Tessa Alexanian and Janvi Ahuja on Synthethic Biology and GCBRs
September 21, 2022
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Tessa Alexanian is the Safety & Security Program Officer at the iGEM Foundation. Tessa is a fellow at the Emerging Leaders in Biosecurity Initiative, was previously a fellow at the Foresight Institute, and co-founded the East Bay Biosecurity Group. You can read more about what she's up to on her (excellent!) website.
Janvi Ahuja is a PhD student in computational biology at the University of Oxford, where she is affiliated with the Future of Humanity Institute and works with MIT's Nucleic Acid Observatory. Janvi is also a fellow at the Emerging Leaders in Biosecurity Initiative, and was previously an intern at the UN's Biological Weapons Convention ISU. Listeners may remember Janvi from co-hosting our episode with Ajay Karpur.
- How synthetic biology began and why it is an exploding field
- The iGEM competition and how to get involved in the community
- Challenges and trade-offs in creating a culture of responsibility in synthetic biology
- Emerging risks in synthetic biology and what this means for global catastrophic risks
- Technical projects in biosecurity and career advice for how to get involved
- Elliot Hershberg's The Century of Biology newsletter
- Christian Enemark's Biosecurity Dilemmas: Dreaded Diseases, Ethical Responses, and the Health of Nations
- Richard Danzig et al.'s Aum Shinrikyo: Insights Into How Terrorists Develop Biological and Chemical Weapons
- The Bipartisan Commission on Biodefense's The Apollo Program for Biodefense – Winning the Race Against Biological Threats
- The Council on Strategic Risks' Toward a Global Pathogen Early Warning System
- Ken Alibek's Biohazard: The Chilling True Story of the Largest Covert Biological Weapons Program in the World--Told from the Inside by the Man Who Ran It
- History: Biological circuit, DNA Synthesis, CRISPR, Gene Drive (see also our episode with Kevin Esvelt)
- The "founding" paper: A synthetic oscillatory network of transcriptional regulators
- Present: The second decade of synthetic biology: 2010–2020
- Future: Synthetic biology 2020–2030: six commercially-available products that are changing our world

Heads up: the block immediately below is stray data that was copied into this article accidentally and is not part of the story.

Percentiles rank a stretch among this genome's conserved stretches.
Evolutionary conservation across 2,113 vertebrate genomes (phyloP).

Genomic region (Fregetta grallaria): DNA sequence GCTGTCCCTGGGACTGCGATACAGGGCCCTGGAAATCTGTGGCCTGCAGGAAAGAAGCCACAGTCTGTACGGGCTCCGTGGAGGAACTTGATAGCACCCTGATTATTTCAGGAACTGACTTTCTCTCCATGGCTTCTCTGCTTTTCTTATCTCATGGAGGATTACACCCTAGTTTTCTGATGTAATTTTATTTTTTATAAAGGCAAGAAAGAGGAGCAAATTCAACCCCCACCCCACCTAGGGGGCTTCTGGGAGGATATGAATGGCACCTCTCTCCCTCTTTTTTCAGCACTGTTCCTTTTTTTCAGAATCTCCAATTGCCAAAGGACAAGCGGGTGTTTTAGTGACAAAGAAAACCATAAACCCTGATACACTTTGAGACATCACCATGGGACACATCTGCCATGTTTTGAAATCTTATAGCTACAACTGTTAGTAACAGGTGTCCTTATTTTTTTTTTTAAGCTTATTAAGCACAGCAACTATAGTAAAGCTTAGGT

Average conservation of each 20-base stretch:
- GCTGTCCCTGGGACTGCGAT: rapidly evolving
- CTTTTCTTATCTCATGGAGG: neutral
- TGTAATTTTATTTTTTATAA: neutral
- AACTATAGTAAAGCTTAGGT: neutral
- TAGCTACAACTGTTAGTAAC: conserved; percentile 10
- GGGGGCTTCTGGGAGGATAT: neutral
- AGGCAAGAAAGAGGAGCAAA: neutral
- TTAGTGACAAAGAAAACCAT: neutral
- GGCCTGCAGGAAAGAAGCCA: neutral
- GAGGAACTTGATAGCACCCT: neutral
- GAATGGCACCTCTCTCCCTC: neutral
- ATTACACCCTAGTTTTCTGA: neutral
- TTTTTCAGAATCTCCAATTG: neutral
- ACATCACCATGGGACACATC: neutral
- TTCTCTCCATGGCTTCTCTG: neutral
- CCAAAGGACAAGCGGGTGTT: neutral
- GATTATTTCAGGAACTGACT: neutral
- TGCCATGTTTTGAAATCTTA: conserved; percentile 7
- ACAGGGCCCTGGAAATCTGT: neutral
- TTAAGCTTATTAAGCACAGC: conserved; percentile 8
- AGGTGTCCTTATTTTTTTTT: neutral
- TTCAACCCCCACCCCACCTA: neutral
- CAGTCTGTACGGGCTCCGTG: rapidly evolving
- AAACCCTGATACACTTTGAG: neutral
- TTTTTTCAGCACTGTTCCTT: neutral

- The iGEM Foundation
- Staying up-to-date
- Tessa's talk: How do we build a culture of responsible disclosure?
- Open Science: Retraction Watch; The preregistration revolution
- Case-studies in successful biosafety
- Examples of Successful Selective Disclosure in the Life Sciences (including botulinum toxin)
- Discovery of Recombinant DNA and the subsequent Asilomar Conference
- Malicious uses and accidents
- Twenty-one incomplete inactivations of pathogens in the US (2003–2015)
- Vials labeled ‘Smallpox’ found in Pennsylvania lab freezer (2021)
- Tokyo subway Sarin attack (1995) – see also CNAS' report
- Biosecurity topics in existential risk
- CERI and Janvi's GCBR Reading List – consider applying to the fellowship!
- Emerging technologies and dual-use concerns: a horizon scan for global public health
- The Swiss Cheese Model for risk management
- Breaking down "Prevention" into Development, Access, and Deterrence
- A deterrence by denial strategy for addressing biological weapons
- General topics in existential risk
- The Unilateralist’s Curse and the Case for a Principle of Conformity (see also Radio Bostrom's audio recordings)
- How does the offense-defense balance scale?
- Information Hazards: A Typology of Potential Harms from Knowledge (see also this reading list)
- Are you really in a race? The Cautionary Tales of Szilárd and Ellsberg
- Projects that Tessa and Janvi would be excited to see
- Tessa's List of Lists of Concrete Biosecurity Project Ideas
- Managing "choke points" in synthetic biology: DNA sequencing and synthesis capacity; hardware and algorithms to control hypothesis-free experiments (AlphaFold; see also Shevlane's work on structured access)
- Early-warning-systems: Detection in HVAC systems; statical modelling for airport sampling (NAO; see also our episode with Ajay Karpur)
- Creating new rules for emergency authorisations and human challenge trials during pandemics (1DaySooner)
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